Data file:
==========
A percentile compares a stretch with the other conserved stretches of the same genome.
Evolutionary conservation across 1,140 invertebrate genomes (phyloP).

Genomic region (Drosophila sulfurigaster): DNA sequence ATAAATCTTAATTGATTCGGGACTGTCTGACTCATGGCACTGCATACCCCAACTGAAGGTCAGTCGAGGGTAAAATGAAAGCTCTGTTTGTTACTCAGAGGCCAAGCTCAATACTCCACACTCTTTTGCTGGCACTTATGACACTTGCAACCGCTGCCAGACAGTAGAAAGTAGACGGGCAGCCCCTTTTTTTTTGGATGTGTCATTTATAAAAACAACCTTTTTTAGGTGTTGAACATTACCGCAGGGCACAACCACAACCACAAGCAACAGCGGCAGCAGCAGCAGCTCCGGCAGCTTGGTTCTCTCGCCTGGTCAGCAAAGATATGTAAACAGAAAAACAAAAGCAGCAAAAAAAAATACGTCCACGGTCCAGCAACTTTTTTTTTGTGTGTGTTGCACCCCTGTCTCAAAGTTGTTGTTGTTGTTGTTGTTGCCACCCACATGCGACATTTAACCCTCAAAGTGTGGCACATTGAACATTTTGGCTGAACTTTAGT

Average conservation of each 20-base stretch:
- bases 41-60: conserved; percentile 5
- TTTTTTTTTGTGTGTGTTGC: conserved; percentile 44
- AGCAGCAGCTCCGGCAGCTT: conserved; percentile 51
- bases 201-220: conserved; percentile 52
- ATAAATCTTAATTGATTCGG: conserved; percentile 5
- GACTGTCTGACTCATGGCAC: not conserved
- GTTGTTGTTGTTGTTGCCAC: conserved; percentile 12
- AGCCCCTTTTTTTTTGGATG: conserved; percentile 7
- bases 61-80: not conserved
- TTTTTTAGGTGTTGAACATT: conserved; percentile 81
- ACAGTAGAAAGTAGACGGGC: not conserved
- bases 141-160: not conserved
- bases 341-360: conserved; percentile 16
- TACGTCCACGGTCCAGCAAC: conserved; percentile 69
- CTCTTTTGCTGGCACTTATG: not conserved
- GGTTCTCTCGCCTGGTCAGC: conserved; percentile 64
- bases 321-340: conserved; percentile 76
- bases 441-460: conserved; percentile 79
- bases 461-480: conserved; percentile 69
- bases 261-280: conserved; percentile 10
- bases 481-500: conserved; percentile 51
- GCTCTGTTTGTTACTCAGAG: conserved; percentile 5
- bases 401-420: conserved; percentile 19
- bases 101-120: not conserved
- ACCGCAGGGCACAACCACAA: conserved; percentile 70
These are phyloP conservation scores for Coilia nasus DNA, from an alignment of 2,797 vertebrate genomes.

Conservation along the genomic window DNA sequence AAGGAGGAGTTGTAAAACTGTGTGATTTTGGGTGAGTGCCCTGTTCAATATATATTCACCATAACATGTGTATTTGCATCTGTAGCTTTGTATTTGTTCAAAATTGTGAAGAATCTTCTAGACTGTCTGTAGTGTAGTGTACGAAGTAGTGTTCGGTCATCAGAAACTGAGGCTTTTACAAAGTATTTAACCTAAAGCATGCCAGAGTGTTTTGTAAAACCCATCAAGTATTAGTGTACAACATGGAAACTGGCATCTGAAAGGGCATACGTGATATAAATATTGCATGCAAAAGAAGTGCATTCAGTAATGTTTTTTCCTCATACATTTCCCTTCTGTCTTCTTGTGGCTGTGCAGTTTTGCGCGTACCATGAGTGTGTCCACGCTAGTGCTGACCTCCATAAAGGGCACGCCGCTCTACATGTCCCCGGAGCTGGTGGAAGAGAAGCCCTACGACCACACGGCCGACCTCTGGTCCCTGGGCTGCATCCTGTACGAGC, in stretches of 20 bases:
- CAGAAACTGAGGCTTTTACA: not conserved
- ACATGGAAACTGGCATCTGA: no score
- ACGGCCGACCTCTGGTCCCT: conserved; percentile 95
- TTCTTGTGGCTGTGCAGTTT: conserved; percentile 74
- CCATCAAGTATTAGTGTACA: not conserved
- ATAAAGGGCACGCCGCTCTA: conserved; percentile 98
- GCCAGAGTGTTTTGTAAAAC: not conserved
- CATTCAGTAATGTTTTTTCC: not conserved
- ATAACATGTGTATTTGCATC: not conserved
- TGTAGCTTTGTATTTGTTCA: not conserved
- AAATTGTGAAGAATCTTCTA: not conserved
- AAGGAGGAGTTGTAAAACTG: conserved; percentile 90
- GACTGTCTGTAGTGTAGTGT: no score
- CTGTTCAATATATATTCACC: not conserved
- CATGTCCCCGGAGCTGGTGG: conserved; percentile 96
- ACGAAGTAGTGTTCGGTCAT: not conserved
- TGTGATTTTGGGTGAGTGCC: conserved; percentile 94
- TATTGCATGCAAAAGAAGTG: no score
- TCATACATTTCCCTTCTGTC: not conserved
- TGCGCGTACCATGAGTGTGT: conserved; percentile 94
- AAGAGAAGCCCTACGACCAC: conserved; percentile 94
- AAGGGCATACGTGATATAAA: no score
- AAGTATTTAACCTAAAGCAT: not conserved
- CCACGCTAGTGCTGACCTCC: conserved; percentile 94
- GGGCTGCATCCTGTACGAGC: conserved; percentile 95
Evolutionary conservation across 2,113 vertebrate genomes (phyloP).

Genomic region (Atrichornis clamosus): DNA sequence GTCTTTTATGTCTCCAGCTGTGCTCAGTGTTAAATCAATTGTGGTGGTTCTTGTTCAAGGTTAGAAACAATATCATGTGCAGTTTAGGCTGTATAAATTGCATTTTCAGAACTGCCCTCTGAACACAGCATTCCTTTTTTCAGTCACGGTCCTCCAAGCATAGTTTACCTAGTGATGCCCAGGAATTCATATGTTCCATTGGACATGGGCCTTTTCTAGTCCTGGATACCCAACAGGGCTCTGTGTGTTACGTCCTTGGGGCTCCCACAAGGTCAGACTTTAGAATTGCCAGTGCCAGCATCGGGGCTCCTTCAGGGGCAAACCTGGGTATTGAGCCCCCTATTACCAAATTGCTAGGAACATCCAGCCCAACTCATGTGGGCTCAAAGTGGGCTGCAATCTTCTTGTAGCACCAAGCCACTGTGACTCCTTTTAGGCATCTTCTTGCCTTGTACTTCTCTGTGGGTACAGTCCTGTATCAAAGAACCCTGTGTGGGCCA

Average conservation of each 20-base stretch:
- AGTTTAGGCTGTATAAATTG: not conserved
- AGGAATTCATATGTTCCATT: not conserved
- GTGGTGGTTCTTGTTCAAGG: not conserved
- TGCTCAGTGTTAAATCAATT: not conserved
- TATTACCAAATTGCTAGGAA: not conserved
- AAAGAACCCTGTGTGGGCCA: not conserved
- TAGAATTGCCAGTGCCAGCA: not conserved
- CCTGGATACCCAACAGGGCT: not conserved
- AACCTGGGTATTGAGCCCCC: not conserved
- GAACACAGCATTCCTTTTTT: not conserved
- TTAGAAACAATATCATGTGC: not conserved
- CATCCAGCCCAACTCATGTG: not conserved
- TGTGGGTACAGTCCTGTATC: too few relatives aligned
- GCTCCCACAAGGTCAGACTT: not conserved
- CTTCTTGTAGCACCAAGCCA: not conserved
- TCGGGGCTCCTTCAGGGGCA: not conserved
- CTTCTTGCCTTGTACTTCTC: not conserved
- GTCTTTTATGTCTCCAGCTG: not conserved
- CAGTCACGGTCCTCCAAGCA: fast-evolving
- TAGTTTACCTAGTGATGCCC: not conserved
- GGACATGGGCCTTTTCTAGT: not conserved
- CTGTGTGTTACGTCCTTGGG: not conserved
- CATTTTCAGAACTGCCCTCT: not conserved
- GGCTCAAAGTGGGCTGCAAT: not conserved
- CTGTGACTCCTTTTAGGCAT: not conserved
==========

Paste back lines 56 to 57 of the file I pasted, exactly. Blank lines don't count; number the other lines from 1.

- GGGCTGCATCCTGTACGAGC: conserved; percentile 95
Evolutionary conservation across 2,113 vertebrate genomes (phyloP).